The apicomplexan parasite Cryptosporidium is one of the leading causes of infectious diarrhea in children. Cryptosporidiosis is also a well-recognized opportunistic infection in adult AIDS and transplant patients. The Cryptosporidium lipid kinase PI4K as a target for pyrazolopyridines and warrant further preclinical evaluation of KDU731 as a drug candidate for the treatment of cryptosporidiosis. In particular, PI4K is a key Plasmodium vulnerability with an ideal activity profile for the prevention, treatment, and elimination of malaria.
Oral treatment with KDU731 results in a potent reduction in intestinal infection of immunocompromised mice. Treatment also leads to rapid resolution of diarrhea and dehydration in neonatal calves. Especially, KDU731 is a potent inhibitor of CpPI4K enzymatic activity with an IC50 value of 25 nM. KDU731 has a 50 fold selectivity window against the human PI4K IIIβ homolog.
Researchers examine KDU731 pharmacokinetics, metabolism, and distribution in mice, rats and rhesus monkeys. Upon intravenous administration, KDU731 displays a low to moderate volume of distribution, a low total systemic clearance. KDU731 orally-administered in suspension formulation displays a moderate half-life (T1/2 = 2-4 h) in all three species. KDU731 shows moderate-to-low oral bioavailability (37% in rodents, 9% in non-human primates). Importantly, KDU731 dramatically reduces oocyst shedding regardless of the assay method. In a modified design, KDU731 (10 mg/kg) treatment was initiated at the peak of infection again resulting in a significant reduction of oocyst shedding.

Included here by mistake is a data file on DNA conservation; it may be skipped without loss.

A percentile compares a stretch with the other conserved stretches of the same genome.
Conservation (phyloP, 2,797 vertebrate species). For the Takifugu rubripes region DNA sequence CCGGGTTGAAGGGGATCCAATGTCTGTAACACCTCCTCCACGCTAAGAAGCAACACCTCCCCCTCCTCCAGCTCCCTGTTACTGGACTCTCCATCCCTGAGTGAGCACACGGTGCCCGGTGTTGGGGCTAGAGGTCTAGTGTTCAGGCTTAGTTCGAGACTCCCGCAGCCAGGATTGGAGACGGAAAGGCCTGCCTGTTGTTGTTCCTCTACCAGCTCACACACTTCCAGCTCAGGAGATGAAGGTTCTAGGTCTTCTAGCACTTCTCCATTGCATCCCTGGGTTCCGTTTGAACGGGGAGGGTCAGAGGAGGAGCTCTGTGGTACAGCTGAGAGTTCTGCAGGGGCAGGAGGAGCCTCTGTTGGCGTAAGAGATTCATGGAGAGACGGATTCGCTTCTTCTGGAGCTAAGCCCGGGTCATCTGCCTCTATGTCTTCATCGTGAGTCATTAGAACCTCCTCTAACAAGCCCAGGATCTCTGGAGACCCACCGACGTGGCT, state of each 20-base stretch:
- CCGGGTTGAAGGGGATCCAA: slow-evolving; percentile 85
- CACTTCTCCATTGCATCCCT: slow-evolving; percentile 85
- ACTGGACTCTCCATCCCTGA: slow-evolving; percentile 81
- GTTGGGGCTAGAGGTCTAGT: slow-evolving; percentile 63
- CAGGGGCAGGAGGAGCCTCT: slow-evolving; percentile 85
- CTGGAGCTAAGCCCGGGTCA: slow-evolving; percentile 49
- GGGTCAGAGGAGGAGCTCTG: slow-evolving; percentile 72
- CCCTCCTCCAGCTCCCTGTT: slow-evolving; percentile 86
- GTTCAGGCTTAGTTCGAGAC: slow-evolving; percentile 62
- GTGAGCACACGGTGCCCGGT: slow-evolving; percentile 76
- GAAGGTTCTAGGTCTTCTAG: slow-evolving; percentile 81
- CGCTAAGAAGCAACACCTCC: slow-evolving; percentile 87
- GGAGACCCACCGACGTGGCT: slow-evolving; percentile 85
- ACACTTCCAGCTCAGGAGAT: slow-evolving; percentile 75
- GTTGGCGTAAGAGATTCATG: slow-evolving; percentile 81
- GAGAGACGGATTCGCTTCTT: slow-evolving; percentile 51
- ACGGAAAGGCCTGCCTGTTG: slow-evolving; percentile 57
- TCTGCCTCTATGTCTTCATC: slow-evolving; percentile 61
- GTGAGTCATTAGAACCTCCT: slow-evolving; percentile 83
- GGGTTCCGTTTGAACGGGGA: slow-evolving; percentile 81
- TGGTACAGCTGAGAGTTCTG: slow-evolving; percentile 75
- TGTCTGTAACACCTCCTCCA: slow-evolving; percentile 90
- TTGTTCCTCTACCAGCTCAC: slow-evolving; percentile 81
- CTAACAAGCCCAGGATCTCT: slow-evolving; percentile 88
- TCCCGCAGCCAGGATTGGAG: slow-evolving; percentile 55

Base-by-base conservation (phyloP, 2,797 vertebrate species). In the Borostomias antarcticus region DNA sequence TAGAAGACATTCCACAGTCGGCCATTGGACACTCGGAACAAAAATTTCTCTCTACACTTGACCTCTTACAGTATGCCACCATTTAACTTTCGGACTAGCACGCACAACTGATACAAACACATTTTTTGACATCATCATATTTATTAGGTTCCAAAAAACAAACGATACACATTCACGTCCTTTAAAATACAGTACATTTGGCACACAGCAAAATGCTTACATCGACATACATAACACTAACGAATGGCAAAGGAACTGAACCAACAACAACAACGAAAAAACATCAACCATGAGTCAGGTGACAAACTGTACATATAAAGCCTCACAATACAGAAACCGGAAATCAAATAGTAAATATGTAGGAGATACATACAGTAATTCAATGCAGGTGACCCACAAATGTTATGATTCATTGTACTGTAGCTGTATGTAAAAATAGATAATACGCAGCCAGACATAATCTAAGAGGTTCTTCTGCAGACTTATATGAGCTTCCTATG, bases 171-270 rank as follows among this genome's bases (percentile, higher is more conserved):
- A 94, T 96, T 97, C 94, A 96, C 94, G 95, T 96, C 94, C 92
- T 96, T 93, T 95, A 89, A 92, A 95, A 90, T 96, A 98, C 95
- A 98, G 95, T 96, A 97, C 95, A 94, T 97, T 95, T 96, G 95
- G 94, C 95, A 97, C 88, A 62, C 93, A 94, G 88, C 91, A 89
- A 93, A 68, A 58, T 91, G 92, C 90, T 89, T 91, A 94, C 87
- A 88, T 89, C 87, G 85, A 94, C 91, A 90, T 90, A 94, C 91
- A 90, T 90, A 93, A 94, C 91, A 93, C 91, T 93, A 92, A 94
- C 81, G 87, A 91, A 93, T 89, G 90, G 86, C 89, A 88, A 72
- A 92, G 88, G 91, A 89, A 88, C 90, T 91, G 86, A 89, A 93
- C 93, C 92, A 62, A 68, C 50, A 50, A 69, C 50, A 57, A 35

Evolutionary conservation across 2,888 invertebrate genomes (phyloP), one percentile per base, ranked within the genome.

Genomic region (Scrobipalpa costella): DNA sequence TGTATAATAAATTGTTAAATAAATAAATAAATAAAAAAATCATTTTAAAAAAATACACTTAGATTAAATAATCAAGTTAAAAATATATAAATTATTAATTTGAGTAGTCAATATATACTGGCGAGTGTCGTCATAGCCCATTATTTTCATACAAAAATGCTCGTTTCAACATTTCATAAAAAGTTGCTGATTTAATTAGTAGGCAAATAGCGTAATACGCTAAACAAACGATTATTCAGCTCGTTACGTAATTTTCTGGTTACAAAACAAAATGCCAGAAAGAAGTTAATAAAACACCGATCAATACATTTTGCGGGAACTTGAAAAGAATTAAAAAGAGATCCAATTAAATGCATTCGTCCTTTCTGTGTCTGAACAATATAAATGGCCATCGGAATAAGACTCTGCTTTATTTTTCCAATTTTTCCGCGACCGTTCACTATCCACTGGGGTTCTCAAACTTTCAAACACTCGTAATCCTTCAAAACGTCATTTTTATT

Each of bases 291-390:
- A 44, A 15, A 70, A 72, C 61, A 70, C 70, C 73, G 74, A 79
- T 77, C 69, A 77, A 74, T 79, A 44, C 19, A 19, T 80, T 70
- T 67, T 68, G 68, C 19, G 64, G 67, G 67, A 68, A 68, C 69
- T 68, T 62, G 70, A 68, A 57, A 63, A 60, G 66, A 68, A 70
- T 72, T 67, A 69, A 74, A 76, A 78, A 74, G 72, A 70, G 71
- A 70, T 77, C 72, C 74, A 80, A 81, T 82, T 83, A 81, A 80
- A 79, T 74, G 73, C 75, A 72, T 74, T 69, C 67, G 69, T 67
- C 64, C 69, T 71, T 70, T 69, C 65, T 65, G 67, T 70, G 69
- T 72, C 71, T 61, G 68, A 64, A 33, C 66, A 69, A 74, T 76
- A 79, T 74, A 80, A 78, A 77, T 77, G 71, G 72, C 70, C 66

All in all, KDU731 displays good anti-cryptosporidial activity and meets a broad range of safety and pharmacology criteria required for a much needed novel cryptosporidiosis therapeutic intervention. KDU731 is a promising anti-cryptosporidial drug candidate active against both C. parvum and C. hominis .
Manjunatha UH, et al. A Cryptosporidium PI(4)K inhibitor is a drug candidate for cryptosporidiosis. Nature. 2017 Jun 15;546(7658):376-380.